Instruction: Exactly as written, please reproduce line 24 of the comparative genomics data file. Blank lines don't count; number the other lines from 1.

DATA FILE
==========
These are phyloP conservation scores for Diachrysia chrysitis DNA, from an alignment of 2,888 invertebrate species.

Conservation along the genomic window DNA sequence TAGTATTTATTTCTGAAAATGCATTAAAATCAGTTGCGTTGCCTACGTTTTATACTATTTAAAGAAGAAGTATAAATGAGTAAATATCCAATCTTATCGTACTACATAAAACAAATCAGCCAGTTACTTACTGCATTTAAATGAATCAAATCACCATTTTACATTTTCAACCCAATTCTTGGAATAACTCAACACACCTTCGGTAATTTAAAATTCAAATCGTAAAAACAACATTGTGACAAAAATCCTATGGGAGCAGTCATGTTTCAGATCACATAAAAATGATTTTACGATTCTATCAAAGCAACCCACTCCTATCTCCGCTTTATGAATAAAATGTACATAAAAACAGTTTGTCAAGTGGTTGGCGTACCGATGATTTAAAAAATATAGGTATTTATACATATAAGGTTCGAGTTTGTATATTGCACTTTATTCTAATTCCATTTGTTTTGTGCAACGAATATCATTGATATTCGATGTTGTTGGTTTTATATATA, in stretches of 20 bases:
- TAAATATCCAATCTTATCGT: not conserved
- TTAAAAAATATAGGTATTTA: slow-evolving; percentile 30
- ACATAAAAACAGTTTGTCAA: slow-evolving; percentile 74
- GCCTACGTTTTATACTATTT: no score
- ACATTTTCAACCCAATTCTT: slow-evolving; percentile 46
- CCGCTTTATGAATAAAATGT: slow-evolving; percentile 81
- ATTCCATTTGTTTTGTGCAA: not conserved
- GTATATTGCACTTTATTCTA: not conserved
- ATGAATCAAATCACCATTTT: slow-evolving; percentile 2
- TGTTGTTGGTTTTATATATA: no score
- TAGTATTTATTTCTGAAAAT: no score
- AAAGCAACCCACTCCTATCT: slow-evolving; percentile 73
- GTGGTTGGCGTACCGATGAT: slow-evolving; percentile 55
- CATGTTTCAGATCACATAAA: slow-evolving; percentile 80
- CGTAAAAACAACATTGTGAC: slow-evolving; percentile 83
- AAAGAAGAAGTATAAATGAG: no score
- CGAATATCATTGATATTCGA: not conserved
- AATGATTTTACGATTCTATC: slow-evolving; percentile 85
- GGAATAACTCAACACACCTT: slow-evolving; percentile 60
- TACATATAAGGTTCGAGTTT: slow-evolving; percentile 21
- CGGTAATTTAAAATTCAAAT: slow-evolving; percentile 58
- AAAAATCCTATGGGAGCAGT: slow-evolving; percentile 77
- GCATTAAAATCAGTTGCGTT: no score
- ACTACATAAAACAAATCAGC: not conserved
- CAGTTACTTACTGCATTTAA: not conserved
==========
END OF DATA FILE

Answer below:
- AAAAATCCTATGGGAGCAGT: slow-evolving; percentile 77